Forum for Science, Industry and Business

Sponsored by:     3M 
Search our Site:

 

Stevens faculty release study on free-space optical communication in Optics Express

19.03.2009
Paper shows experimental evidence of a unique atmospheric effect

Three members of the faculty at Stevens Institute of Technology recently collaborated on a paper focusing on free-space optical communication, which appears in the latest issue of Optics Express, a premiere optics journal currently in circulation.

Dr. Paul Corrigan, a research associate at the MIRTHE Foundation and a Visiting Assistant Professor at Stevens, working along with Stevens Associate Professor Rainer Martini and Professor Edward Whittaker, spent months researching and writing the study as part of their free-space optics test-bed established in the Physics Department at Stevens.

Free-space optical communication is line-of-sight laser communication through the air. To date, the primary barrier to commercial uptake of this technology has been the limitations imposed by adverse weather, particularly fog, which restricts conventional near-infrared laser systems throughput in the air. The quantum cascade laser (QCL) provides key optical emission wavelengths in the mid-infrared that are thought to overcome many of these problems and thereby increase communication robustness, data security and deployable range.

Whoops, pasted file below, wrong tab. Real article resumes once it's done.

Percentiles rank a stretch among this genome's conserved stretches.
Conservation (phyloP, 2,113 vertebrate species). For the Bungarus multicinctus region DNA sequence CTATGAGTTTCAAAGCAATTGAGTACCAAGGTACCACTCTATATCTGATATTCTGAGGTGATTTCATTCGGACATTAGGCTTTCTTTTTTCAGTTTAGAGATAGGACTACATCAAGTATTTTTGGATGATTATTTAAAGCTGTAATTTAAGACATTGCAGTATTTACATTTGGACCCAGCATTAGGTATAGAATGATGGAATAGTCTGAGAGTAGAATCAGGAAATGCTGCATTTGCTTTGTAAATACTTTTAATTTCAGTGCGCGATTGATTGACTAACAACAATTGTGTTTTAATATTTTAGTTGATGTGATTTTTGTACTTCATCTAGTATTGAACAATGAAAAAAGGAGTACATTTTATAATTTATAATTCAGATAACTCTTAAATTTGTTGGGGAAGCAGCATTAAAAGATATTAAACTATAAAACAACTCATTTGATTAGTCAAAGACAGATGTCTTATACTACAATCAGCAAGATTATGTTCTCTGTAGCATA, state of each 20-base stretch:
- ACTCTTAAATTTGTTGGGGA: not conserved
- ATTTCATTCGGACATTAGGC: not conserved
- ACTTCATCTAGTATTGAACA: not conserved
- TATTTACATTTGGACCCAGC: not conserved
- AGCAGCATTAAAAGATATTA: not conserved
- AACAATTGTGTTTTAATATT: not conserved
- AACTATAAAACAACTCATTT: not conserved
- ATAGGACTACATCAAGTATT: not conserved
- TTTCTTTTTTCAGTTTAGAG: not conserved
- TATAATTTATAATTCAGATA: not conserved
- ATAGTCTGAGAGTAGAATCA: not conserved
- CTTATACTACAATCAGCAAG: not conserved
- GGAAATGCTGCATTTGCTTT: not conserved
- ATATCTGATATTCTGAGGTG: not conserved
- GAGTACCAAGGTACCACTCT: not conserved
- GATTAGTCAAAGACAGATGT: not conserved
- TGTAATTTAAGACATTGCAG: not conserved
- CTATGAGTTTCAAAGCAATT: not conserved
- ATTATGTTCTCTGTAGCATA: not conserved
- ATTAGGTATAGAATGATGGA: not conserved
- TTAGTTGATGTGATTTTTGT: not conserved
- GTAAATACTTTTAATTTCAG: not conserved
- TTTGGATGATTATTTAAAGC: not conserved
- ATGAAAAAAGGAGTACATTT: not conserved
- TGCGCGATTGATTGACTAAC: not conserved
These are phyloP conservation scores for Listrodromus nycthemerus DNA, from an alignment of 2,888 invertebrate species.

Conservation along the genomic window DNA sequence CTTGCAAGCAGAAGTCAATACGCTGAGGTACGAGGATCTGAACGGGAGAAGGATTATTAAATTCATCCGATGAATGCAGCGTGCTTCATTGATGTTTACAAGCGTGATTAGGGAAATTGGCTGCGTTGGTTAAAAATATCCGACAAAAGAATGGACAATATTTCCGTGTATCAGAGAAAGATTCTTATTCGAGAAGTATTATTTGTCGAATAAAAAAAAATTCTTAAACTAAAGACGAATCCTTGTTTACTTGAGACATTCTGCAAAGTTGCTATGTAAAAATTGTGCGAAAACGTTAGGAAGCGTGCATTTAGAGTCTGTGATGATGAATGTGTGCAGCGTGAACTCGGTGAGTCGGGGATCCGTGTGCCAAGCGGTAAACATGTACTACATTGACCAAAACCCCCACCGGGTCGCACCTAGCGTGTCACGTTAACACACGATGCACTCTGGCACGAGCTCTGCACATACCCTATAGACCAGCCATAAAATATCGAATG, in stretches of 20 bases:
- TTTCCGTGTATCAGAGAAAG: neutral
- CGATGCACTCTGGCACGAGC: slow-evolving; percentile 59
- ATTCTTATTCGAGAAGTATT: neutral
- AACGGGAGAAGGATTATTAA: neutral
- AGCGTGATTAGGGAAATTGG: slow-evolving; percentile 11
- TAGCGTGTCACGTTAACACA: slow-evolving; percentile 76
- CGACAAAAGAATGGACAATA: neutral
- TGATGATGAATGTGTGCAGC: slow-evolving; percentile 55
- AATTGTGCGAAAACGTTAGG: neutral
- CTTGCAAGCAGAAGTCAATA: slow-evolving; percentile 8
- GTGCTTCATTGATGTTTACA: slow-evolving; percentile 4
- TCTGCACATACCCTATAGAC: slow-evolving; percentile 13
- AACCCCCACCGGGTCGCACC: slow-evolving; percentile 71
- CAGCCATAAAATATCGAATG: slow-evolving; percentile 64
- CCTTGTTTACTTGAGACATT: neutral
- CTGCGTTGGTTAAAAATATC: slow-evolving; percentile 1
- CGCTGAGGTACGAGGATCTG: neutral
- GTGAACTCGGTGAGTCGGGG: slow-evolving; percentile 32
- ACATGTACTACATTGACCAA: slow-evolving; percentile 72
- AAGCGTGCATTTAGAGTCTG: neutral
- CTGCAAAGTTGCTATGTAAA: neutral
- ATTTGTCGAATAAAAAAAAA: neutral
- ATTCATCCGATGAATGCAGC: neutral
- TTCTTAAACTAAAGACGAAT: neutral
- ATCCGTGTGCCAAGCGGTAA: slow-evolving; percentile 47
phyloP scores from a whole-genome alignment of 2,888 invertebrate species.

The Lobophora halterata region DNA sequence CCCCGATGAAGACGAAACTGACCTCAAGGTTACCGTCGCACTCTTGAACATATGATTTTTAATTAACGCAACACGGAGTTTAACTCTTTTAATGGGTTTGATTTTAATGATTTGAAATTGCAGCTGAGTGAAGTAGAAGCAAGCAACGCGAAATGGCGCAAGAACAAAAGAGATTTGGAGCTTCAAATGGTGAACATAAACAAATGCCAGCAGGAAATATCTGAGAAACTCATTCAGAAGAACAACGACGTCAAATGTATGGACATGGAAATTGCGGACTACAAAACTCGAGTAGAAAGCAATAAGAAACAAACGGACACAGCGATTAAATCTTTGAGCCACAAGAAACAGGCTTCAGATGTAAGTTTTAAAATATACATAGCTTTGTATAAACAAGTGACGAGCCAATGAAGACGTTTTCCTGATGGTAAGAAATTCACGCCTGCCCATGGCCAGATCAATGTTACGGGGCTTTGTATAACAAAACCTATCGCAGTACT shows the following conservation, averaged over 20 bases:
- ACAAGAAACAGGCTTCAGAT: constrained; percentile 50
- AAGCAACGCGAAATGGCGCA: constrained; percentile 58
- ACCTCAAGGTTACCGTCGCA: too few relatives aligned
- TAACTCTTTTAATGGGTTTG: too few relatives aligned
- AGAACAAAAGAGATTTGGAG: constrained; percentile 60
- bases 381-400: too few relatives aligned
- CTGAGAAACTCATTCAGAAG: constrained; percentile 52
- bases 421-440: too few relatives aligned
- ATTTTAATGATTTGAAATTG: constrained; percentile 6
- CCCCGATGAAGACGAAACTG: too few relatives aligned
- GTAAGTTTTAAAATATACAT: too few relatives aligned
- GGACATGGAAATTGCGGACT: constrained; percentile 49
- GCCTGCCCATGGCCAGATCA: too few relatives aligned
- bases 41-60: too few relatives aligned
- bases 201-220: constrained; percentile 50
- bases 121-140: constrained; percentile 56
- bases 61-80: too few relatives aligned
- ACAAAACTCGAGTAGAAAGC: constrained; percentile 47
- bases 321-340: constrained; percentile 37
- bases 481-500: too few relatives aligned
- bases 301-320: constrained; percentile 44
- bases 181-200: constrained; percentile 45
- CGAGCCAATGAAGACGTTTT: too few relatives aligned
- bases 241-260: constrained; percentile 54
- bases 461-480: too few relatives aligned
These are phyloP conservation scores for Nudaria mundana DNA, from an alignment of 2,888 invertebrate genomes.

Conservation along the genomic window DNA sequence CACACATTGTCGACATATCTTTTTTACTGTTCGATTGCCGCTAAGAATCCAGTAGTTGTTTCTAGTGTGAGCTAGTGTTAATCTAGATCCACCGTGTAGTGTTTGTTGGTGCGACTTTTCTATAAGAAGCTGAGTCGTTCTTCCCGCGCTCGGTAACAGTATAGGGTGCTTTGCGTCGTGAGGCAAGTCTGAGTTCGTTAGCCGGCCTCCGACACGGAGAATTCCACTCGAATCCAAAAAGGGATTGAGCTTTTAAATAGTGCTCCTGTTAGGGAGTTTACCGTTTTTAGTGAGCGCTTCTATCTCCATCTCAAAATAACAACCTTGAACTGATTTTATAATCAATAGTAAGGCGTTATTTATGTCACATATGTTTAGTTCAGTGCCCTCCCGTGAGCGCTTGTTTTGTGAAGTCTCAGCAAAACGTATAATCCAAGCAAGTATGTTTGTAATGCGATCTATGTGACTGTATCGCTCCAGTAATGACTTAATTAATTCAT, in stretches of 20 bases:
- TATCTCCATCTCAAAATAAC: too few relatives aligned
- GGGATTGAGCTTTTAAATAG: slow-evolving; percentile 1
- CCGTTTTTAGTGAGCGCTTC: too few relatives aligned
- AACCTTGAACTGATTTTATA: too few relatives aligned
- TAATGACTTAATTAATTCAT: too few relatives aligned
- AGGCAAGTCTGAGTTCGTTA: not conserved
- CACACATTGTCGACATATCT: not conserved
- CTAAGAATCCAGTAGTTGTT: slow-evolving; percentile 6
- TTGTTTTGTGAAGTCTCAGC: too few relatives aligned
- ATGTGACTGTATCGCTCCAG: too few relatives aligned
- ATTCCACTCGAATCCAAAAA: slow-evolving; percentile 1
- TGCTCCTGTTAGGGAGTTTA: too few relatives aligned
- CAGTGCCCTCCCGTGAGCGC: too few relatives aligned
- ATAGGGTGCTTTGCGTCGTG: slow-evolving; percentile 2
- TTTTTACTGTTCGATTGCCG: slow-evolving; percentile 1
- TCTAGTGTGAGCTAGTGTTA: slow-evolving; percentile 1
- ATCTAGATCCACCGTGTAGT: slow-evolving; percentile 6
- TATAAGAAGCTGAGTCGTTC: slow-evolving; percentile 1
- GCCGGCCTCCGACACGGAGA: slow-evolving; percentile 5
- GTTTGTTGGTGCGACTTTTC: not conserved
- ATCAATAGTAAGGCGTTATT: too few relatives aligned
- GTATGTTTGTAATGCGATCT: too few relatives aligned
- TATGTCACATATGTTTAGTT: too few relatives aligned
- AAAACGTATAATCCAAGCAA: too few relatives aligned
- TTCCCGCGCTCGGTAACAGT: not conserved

However, in the optics community there has been a debate as to whether a mid-infrared source really is a better physical layer solution than near-infrared light. Much of the debate hinged on the shortage of good data that compares systems side-by-side in a fair way.

At Stevens, the free-space optics group created a world leading multi-wavelength test bed with "off-the-shelf" telecom systems and QCLs. They found that in adverse conditions such as haze, fog and rain, a mid-infrared QCL system truly is stronger, delivering up to 300% greater throughput than conventional systems.

What makes the paper special is that the professors also present the first experimental evidence – to their knowledge – of a unique atmospheric effect called "scavenging," where the composition of fog changes with respect to QCL light in a previously unmeasured way due to the presence of rain.

"The application of this study extends not only to industrial development of free-space optical systems for fast high bandwidth deployment, but also to military applications in targeting, as well as possibly to understanding the formation and lifetime of fog, something that has not been very well understood up to now," said Dr. Corrigan.

Patrick A. Berzinski | EurekAlert!
Further information:
http://www.stevens.edu
http://www.opticsinfobase.org/oe/abstract.cfm?uri=oe-17-6-4355

More articles from Physics and Astronomy:

nachricht From rocks in Colorado, evidence of a 'chaotic solar system'
23.02.2017 | University of Wisconsin-Madison

nachricht Prediction: More gas-giants will be found orbiting Sun-like stars
22.02.2017 | Carnegie Institution for Science

All articles from Physics and Astronomy >>>

The most recent press releases about innovation >>>

Die letzten 5 Focus-News des innovations-reports im Überblick: